Terrapins Hit the Road, Fall Hard to Lowly Tigers
Wednesday, February 15, 2006
CLEMSON, S.C., Feb. 14 -- As the final seconds ticked away, Maryland's Ekene Ibekwe shook his head and punched the palm of his hand. Nik Caner-Medley slowly dribbled out the clock, offering little more than a blank stare as the buzzer sounded.
Frustration was palpable after Clemson beat Maryland, 89-77, on Tuesday to undercut the Terrapins' chances of returning to the NCAA tournament.
The loss, the fourth straight to the Tigers, left Maryland Coach Gary Williams as angry as he has been all season and players unable to pinpoint the specific problem.
"This time of year," Williams said, "you are what you are."
This was not a reenactment of last season, when Clemson beat Maryland three times to crush the Terrapins' tournament hopes. This was worse.
Clemson (15-10, 4-8 ACC) had lost seven of its last eight games and played Tuesday without leading scorer Vernon Hamilton, who has an elbow injury.
The Terrapins failed to defend outside shooters, failed to protect the ball and failed, in Williams's view, to "compete" during the first 10 minutes of the second half, when Clemson went on a 22-3 run to take a commanding 18-point lead. The Terrapins made a frantic late-game rally to cut the deficit to seven, but it was not nearly enough.
Maryland (15-9, 5-6) is watching its season unravel without Chris McCray, who was ruled academically ineligible Jan. 23. The Terrapins are 2-5 without McCray and are in danger of missing the NCAA tournament for the second consecutive season.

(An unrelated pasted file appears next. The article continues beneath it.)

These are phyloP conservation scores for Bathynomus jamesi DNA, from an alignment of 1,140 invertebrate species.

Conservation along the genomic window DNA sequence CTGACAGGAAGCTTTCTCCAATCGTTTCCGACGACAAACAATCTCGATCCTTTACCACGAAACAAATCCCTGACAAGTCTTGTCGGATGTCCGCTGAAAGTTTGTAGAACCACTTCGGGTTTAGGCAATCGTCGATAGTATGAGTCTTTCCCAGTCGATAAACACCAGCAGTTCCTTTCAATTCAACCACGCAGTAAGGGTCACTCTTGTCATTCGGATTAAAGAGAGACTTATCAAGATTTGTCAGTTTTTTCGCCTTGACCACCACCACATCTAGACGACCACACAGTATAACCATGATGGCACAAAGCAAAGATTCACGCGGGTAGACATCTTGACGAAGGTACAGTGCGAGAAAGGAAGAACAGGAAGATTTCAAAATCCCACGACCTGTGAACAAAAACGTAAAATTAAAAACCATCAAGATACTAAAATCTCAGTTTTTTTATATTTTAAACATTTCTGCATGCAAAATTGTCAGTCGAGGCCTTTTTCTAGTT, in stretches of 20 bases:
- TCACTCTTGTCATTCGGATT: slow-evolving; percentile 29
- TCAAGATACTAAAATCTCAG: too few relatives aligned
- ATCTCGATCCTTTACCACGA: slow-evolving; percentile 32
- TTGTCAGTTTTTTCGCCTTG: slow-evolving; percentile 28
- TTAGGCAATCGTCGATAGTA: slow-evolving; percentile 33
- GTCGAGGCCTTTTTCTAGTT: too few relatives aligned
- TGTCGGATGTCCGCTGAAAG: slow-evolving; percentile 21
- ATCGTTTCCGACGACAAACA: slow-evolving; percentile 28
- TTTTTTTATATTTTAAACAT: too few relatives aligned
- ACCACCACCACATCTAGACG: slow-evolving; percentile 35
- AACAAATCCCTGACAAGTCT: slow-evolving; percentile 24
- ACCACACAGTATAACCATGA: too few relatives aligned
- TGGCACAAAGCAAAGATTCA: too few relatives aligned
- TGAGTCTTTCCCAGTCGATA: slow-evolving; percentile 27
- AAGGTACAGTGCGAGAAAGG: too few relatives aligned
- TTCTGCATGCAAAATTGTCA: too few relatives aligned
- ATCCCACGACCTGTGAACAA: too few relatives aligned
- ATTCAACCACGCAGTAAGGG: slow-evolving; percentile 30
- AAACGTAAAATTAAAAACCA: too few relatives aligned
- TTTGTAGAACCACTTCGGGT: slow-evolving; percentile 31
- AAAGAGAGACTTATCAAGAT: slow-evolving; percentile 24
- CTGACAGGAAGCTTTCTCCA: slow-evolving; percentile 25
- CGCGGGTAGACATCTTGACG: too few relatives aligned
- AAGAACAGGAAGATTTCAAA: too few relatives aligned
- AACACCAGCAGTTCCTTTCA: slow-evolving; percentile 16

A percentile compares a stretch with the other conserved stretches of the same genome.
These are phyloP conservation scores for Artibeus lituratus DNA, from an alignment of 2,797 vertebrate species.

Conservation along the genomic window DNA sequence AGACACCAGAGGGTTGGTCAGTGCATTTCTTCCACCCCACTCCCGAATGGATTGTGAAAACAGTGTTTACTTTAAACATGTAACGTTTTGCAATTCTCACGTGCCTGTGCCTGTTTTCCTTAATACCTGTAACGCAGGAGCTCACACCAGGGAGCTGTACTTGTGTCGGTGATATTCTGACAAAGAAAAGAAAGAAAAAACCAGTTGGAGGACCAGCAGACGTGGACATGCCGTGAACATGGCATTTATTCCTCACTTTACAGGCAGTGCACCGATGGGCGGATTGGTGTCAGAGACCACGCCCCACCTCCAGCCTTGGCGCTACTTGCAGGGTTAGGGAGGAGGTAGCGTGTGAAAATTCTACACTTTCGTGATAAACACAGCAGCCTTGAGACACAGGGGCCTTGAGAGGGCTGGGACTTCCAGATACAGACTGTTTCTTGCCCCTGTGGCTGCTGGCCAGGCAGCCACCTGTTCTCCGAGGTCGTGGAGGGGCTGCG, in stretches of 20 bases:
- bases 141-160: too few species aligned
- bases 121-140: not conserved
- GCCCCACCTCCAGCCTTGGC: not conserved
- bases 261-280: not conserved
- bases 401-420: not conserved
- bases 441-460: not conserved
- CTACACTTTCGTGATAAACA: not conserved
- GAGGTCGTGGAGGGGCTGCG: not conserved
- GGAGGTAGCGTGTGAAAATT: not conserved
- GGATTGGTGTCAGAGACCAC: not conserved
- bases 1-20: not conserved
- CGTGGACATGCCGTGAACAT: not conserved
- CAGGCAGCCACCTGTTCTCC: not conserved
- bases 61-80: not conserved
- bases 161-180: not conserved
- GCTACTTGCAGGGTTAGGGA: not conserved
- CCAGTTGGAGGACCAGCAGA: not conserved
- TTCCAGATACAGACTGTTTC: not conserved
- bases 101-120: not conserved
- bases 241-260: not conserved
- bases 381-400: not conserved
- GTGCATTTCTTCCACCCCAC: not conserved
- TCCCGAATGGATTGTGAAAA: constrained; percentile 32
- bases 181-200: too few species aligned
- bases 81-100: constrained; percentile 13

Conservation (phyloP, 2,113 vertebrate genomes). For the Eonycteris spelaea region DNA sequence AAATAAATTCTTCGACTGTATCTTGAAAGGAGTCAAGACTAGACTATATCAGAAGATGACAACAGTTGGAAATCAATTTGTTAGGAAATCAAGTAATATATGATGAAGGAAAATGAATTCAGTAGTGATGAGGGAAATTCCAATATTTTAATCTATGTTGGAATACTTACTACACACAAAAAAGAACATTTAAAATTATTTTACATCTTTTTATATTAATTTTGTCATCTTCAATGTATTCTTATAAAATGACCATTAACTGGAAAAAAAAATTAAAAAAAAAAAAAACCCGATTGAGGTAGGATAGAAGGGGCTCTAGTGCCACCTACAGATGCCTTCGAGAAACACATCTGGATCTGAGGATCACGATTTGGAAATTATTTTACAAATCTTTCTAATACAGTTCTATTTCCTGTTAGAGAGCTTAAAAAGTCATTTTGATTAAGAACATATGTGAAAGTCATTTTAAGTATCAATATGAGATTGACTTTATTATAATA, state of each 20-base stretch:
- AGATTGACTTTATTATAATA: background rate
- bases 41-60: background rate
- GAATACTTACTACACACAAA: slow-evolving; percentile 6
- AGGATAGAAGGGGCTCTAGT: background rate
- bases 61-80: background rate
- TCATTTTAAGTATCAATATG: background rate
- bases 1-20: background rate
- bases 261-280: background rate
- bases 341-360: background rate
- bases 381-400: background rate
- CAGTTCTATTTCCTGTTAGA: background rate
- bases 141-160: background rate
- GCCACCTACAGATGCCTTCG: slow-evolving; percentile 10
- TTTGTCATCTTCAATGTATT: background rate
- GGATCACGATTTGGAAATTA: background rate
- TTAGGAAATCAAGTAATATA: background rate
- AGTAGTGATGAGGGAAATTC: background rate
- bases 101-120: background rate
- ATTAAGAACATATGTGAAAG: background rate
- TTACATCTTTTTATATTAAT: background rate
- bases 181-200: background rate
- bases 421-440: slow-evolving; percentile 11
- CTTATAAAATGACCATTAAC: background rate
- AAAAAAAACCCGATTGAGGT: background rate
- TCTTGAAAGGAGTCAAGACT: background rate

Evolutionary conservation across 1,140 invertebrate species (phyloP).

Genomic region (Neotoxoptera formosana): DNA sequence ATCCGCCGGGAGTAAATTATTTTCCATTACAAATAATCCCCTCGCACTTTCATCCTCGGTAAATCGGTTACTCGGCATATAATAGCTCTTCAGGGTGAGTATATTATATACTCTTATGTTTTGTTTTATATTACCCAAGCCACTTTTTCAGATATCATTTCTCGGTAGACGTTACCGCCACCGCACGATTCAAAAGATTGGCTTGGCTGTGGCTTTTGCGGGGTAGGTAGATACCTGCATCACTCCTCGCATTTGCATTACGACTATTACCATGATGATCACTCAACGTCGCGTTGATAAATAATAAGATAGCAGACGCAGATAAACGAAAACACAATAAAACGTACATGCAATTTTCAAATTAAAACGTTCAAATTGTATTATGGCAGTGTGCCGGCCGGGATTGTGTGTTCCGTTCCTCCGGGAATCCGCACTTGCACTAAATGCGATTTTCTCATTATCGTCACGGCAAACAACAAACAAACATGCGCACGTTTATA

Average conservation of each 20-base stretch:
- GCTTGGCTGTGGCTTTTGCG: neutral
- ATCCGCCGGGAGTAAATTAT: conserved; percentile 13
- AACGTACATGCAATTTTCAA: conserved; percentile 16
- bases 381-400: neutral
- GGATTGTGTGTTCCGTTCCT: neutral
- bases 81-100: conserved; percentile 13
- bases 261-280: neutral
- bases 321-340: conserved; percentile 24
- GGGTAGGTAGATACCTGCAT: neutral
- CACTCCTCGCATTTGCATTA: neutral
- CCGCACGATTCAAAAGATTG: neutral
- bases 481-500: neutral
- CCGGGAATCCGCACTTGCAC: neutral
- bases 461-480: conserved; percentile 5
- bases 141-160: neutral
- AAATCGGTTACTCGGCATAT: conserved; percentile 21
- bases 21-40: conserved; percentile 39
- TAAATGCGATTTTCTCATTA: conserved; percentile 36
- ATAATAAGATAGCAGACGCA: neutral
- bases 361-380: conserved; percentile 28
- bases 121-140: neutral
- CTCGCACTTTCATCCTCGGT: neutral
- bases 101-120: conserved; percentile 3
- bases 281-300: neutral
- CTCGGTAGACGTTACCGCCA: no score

Maryland likely needs at least an 8-8 record in the ACC to position itself to earn an at-large bid to the NCAA tournament. While the Terrapins still have five remaining regular season games, including three on the road, there is little evidence to suggest they can find consistency, particularly on the road, where they are 1-5.
"Right now everyone on this team has to do a lot of soul searching," Caner-Medley said, "look at themselves in the mirror and think about how bad they really want to win and how bad they really want to prepare and how bad you want to dedicate yourself to this game."
Mike Jones, who finished with 19 points, played with cramps during the second half. Williams said D.J. Strawberry was sick throughout the game.
A depleted back court may have contributed to Maryland's poor perimeter defense, which has been a problem for the past six weeks. Clemson entered the game as one of the weakest three-point shooting teams in the ACC, but the Tigers prospered Tuesday, making 12 of 28 from beyond the arc.
The most successful long-range shooter was a familiar face, Shawan Robinson, who started in place of Hamilton. Robinson, who made 14 three-pointers in the three Clemson victories against Maryland last season, made five Tuesday en route to a game-high 24 points. Robinson said he was open on most of his outside shots.
"We're not defending anyone from the three-point line right now," Williams said.
Clemson Coach Oliver Purnell said he did not rely on three-pointers just because Maryland had struggled with perimeter defense. He felt center Akin Akingbala, who had 14 points and 13 rebounds, gave Clemson enough of a post presence to attract defenders and open up opportunities for the outside shooters.
Midway through the second half, Williams said, he switched to a smaller lineup in an attempt to turn the game into a "scramble" as the team tried to rally. But there were just too many turnovers -- 26 in all -- for Maryland to make a dramatic comeback.
"You've got to be ready to play. I can't go out there and play," Williams said. "When you have seniors and juniors, they know what the deal is . . . to get ready to play."
After the game, Williams said, he told the team simply to get ready to play Georgia Tech at home Saturday. Maryland also needs to solve an assortment of problems, but it's hard for players to put a finger on the most significant.
"I don't really think you can pinpoint one thing," said Caner-Medley, who finished with 21 points, "and that's probably the biggest problem."